Shift-Left: The secret source of being an effective tester

By Raj Kumar

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Having used agile techniques since the beginning, we believe continuous exploration, research, experimentation and feedback are the foundations for value driven delivery.

Software Engineers do a great job at covering all aspects of the Test Pyramid, however they’re focused on low level unit tests, rather than full end-to-end tests. This can result in bugs being missed and discovered further down the development process. But that’s where I come in. By collaborating early, I can prevent the bug from being written in the first place.

As testers, we provide the ‘other perspective’. We anticipate the actions a user might take, actions that others might not be planning for. Testing requires an ongoing focus on the product being built — It gives quick feedback with testing being performed continuously. This way you can reduce the waste and get timely feedback.

By thinking about testing early in the development process, you can avoid the exponentially higher costs of finding bugs late in the process, from requirements definition to production. Therefore, it’s helpful to move testing activities earlier in the software development lifecycle — shifting it left in the process timeline.

The Shift-Left methodology

Shift-Left, it’s not a new term. In fact, it’s been around since 2001. It refers to shifting the testing phase to the left from right and involves testing at every stage of the software development process.

The Shift-Left approach allows testing to run in parallel with the development process. Testers collaborate with Software Engineers to create test cases and what-if scenarios before the code is written. These tests are then used to drive development. The Shift-Left approach reduces time to market and helps deliver high-quality software, faster.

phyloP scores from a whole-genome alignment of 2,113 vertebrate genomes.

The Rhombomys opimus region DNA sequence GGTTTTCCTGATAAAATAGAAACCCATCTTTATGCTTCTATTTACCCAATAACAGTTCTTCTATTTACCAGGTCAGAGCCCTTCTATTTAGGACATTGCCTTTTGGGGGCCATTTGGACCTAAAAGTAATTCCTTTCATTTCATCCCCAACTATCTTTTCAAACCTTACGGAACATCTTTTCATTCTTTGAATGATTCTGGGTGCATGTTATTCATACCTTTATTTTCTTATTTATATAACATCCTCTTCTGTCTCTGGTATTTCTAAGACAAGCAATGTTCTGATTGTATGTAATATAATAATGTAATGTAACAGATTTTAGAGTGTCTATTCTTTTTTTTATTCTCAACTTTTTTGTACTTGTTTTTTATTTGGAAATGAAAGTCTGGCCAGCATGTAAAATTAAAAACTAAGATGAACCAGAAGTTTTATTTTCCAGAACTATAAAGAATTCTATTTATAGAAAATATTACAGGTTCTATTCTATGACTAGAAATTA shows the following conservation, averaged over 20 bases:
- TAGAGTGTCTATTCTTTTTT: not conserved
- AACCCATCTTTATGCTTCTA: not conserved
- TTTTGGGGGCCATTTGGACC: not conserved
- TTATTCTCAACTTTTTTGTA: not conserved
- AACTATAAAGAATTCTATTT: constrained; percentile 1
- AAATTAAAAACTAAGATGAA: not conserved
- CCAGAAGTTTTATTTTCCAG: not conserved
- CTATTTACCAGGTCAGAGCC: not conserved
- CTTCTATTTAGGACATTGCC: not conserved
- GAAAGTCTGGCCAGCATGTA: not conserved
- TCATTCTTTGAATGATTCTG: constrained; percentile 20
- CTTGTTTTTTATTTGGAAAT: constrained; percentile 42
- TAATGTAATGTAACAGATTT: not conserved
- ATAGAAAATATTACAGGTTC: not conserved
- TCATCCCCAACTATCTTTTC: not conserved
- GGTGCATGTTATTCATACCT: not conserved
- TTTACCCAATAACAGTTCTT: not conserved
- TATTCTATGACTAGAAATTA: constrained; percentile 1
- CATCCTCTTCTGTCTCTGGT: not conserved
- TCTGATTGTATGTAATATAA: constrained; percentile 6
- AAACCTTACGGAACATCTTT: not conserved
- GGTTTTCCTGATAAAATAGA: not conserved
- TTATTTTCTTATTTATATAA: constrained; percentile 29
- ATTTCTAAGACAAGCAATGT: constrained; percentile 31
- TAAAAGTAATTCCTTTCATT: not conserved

When we apply Shift-Left testing on our clients projects, we collaborate early to prevent the bug from being written. When applying the Shift-Left approach in an agile delivery setting, we work on different levels, all at the same time. This includes:

  • Engaging early in the development, right from project initiation
  • Locking down the scope and acceptance criteria at card kickoff
  • Getting visibility of the product and design a unified testing strategy
  • Running a planning session and calling out any risks and analysing dependencies on test environments, third parties etc; and
  • Automating tests and running them on CI/CD build pipelines.

Some of the key benefits of Shift-Left-testing, include:

Software Engineer/Tester collaboration — The Shift-Left process encourages Software Engineer and Tester collaboration early, before things get built, and this is key. Everyone quickly aligns on what a specific feature should do and importantly everyone understands how this behaviour can be verified — something that directly increases the team’s velocity.

Easier fixes — In Shift-Left testing, defects are found earlier in the development process. This means bugs are easier to fix, because there’s less context switching — saving everyone time, money and headaches.

Better test coverage — Shift-Left testing can also improve test coverage. It thoroughly checks each function of the software throughout the entire lifecycle.

Automation capabilities — By applying the test early and often ethos, it should come as no surprise that the Shift-Left process and automated testing often go hand in hand. It reduces human error and eliminates repetitive, manual tasks, giving enough time for testers to focus on exploratory testing.

Quicker time-to-release — Smaller bugs, less work, earlier fixes. All of these elements allow development teams to accelerate the software release process.

Just your average superhero

It might sound like I save the day — but that’s exactly what I don’t want to have to do. Testing is ultimately the team’s responsibility and for me, being part of that team is really important to ensure we deliver good quality software for our clients. That’s what testing is all about.

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